“The collapse of the Kaiserreich deprived the officers of the basis of their existence, of their loyalties and sense of direction. They had to be given an aim… a sense of duty had to be awakened in them not only towards a particular political structure but towards Germany as a whole.
The officer corps could, however, only cooperate with a government which took up the fight against radicalism and Bolshevism. Ebert accepted this but was in grave danger of losing control and close to being overrun by the Independents and the Liebknecht group.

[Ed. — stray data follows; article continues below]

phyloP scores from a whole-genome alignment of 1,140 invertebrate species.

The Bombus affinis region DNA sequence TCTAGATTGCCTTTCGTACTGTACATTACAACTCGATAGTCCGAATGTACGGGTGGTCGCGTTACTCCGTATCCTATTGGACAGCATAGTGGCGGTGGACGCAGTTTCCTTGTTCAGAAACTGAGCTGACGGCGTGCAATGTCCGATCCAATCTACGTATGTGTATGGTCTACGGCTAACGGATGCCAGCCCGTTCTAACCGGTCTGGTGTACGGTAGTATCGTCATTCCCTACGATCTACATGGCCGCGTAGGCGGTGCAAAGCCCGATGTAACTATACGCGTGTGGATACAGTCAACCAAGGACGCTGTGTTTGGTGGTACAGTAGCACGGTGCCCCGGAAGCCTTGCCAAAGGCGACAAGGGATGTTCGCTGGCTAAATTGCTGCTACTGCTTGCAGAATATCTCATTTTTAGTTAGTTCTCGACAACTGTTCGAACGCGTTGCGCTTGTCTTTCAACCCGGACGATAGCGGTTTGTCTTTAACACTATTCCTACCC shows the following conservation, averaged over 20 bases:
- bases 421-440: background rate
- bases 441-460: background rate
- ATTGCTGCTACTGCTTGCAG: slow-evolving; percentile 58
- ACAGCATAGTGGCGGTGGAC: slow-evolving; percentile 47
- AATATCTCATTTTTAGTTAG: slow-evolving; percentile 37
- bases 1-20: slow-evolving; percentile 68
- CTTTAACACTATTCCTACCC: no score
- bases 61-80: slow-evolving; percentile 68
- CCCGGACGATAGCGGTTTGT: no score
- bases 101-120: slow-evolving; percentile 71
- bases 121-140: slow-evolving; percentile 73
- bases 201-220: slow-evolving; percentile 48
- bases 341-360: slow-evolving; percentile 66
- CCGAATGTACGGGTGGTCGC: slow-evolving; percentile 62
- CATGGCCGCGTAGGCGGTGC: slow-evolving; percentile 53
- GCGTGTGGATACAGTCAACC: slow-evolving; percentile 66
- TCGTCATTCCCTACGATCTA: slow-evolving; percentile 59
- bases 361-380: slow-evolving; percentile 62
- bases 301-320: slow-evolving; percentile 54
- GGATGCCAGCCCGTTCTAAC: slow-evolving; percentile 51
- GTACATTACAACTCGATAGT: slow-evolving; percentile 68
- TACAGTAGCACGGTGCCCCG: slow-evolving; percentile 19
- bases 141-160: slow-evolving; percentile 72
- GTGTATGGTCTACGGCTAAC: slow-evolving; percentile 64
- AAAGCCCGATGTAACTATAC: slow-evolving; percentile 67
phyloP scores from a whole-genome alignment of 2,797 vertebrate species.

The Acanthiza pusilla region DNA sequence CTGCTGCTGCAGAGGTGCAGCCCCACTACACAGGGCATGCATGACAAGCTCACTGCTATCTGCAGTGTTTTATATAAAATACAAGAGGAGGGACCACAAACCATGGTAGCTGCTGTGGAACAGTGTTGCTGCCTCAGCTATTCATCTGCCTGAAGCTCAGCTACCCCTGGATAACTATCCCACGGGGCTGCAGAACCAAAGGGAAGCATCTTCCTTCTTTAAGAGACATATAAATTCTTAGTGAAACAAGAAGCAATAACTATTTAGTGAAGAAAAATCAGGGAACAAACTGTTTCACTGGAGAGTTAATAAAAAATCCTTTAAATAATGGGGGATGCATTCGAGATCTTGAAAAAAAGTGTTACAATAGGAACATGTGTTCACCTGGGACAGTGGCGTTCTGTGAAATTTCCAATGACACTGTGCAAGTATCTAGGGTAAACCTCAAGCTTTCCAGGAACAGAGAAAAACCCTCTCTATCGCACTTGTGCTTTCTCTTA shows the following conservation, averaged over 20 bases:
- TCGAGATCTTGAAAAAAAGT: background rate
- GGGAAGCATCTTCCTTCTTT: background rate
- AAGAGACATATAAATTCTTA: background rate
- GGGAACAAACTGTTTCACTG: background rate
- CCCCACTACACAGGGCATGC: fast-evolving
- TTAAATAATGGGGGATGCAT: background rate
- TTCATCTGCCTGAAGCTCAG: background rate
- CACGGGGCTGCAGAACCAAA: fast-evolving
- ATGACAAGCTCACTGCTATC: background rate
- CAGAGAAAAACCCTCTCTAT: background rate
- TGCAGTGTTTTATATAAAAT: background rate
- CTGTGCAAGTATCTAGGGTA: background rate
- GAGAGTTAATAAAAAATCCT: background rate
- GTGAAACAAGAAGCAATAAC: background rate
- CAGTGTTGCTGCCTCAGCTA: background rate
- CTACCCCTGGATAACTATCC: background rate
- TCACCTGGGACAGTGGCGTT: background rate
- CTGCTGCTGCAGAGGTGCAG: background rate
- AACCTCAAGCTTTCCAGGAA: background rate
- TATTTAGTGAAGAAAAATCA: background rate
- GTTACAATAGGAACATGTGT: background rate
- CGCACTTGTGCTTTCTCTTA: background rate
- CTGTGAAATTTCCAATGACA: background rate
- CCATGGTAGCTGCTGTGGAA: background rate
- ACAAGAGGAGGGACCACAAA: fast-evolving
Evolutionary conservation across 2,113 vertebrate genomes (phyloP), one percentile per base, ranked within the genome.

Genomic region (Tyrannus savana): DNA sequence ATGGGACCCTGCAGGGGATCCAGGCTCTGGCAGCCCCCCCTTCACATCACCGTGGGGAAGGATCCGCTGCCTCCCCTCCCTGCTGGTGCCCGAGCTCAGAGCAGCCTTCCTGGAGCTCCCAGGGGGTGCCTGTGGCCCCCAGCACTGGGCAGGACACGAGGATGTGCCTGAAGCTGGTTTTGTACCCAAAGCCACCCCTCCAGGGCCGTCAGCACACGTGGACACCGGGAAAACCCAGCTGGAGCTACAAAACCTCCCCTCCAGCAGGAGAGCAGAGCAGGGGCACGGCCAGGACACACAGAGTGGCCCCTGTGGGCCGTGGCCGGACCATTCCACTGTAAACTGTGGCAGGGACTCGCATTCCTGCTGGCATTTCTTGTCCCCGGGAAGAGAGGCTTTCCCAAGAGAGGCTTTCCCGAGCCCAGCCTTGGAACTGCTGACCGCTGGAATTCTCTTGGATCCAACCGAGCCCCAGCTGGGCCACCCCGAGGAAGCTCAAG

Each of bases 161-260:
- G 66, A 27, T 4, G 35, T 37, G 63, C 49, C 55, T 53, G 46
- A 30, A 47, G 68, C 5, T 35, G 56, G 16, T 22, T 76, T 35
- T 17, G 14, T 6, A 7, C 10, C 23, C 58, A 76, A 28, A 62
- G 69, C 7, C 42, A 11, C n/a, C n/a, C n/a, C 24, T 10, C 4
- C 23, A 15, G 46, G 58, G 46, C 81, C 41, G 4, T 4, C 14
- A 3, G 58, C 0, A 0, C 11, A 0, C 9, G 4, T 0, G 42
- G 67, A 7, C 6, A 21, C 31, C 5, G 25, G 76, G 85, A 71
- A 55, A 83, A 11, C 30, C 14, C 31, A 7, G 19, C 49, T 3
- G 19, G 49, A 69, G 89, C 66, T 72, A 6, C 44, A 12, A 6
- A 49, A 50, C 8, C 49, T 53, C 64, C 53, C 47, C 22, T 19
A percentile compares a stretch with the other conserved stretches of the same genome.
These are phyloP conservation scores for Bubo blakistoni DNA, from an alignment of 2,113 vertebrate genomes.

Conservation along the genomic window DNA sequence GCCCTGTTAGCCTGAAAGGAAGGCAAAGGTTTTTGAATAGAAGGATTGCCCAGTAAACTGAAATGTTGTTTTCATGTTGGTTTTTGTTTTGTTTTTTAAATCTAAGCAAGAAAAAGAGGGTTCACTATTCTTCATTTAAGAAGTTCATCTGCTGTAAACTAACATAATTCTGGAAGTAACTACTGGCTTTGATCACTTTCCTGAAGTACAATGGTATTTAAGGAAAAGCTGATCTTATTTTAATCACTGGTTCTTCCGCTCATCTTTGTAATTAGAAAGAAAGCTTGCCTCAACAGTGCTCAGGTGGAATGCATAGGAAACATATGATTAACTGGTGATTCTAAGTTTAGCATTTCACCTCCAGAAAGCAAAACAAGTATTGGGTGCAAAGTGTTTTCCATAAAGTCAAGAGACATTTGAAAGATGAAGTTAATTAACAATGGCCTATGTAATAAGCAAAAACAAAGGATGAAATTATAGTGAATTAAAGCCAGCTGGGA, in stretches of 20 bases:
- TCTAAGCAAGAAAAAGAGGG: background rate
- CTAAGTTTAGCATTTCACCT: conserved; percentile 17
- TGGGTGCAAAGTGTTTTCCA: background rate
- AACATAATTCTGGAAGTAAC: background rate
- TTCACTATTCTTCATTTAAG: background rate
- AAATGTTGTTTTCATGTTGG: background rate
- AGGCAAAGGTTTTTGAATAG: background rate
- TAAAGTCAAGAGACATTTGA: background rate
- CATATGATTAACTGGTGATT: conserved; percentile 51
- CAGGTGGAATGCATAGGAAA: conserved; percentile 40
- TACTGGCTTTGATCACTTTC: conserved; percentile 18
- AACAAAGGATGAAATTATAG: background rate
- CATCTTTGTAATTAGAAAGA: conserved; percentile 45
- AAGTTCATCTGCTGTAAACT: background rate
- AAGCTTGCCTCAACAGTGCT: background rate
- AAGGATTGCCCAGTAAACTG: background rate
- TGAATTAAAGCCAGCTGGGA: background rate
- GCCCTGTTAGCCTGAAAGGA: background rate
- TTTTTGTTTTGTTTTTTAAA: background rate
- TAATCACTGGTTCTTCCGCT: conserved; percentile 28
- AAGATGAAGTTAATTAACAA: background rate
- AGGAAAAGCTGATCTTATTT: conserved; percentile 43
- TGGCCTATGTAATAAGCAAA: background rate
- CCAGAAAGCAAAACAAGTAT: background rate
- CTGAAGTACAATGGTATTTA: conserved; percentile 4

In the evening [November 10th] I phoned the Reich Chancellery and told Ebert that the army put itself at the disposal of the government, that in return the Field-Marshal and the officer corps expected the support of the government in the maintenance of order and discipline in the army. The officer corps expected the government to fight against Bolshevism and was ready for the struggle. Ebert accepted my offer of an alliance.
We [the High Command] hoped through our action to gain a share of the power in the new State for the army and the officer corps. If we succeeded, then we would have rescued into the new Germany the best and strongest element of old Prussia, despite the revolution.”
The Groener-Ebert pact is explained by Groener, writing in his 1957 autobiography: